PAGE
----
The field of science is familiar to threats and challenges. Be it the Earth revolving around the Sun, the practice of vaccination or even the existence of a God, scientific discovery has almost always stood in opposition to the beliefs and culture of its time. The theory of evolution is no exception to this rule. Scientists have been at loggerheads with religious leaders about the origin of life on our planet ever since Charles Darwin first posited his theory.
Evolution is the process by which life is thought to have developed and diversified to create complex beings, like humans, over centuries. Creationism and intelligent design are the beliefs, inspired by religion and spirituality, that living organisms originated from the specific design of a divine being, rather than the natural process of evolution.
Photo: Johannes Plenio on Unsplash
Evolutionism and creationism have always been in direct conflict with each other, and now evolution faces a new challenge: a weak American education system.
A 2007 national survey of biology teachers reveals that 13% of teachers endorse creationism or intelligent design in their classrooms, 21% present it as a valid alternative to evolution and around 22.5% spend more than an hour of (unconstitutional) class time to discuss these non-scientific theories. In short, close to 60% of teachers take a cautious approach towards teaching evolution in classrooms, since a majority (as high as 77%) of people in most states want creationism to be included in science curricula.
This is alarming, since evolution is biology’s central concept, and every other concept builds upon it. High school students may plan to pursue biology as their major, while still failing to understand its underlying concept. Even more disturbing, researchers in the field of biology - people who will push the boundaries of our understanding in the field, and who will create the next set of treatments to fight newer forms of microbes - may not learn the basics of how these microbes change and mutate.
This is not a simple problem. It is one thing to present different theories - after all, science is the practice of investigating different theories to pick the one that best fits the evidence. Still, the active endorsement of a theory that has no scientific basis in a science class is inexcusable.
An effective system of education helps students understand how to separate their personal beliefs from established theories. This is an important ability in many factors of life, and now educators are allowing students to graduate without developing this skill. According to the National Science Teachers Association, “twisting and abusing core pedagogical principles, such as critical thinking and scientific inquiry, is another strategy designed to open science classroom doors to non-science.”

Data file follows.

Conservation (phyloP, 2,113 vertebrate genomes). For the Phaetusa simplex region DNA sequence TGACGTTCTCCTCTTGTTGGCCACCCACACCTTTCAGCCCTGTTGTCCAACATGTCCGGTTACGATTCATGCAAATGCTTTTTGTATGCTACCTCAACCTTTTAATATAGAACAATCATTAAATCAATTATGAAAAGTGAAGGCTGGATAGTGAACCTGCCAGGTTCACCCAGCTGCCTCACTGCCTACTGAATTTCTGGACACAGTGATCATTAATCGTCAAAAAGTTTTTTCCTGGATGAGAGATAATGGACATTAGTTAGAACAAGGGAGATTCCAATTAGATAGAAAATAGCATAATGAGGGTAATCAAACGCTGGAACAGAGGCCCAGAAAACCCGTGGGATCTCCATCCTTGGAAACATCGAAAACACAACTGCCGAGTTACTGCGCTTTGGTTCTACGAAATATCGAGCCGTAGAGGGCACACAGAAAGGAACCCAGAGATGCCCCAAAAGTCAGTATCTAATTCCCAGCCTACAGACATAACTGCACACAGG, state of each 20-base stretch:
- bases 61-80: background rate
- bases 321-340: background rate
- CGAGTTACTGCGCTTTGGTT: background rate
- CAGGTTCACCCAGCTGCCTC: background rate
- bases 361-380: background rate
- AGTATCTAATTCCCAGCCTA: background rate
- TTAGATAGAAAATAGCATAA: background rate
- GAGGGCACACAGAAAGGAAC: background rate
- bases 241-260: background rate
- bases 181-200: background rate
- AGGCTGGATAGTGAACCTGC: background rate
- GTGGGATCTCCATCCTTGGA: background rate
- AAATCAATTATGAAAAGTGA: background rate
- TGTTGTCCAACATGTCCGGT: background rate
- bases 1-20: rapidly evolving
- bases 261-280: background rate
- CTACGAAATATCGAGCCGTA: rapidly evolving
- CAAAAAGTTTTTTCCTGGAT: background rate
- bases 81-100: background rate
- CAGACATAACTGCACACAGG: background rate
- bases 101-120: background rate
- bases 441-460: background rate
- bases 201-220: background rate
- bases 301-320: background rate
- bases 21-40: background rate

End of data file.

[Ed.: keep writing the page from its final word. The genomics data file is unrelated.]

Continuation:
Allowing opinion to win over fact percolates through to the lives of students in later years as well. After all, when students are taught to dismiss scientific studies and facts in favor of beliefs, they can apply this habit to every aspect of life, rendering the field of science useless.
There is one area where this stands eerily true today: the vaccination debate. Insurmountable data is useless when people refuse to look at it; they believe the science behind vaccinations to be untrue, and nothing can convince them otherwise. For children, this disbelief can be life-threatening. Recently, countries previously observed to have eradicated polio have seen outbreaks of it, as more parents refuse to vaccinate their children. Vaccinations depend on herd immunity - the immunity of the community is as strong as its weakest member, and when members refuse to vaccinate against a disease, they endanger the health of everyone around them.
The solution? We need to empower our teachers, starting in elementary and middle schools, by providing them with the resources and the confidence to teach scientific theories and reject non-scientific ones, even if they face opposition from their communities. Scientific skills prepare adults to be more capable of differentiating between religion and provable facts. By depriving students of these skills, we are only doing them a disservice.
My name is Pankhuri Kumar. I'm a 23-year old graduate student, majoring in Journalism and Computer Science. I'm a nerd about technology and hope to make the world a more informed place with data. I'm obsessed with Indian food, The Office, and Harry Potter.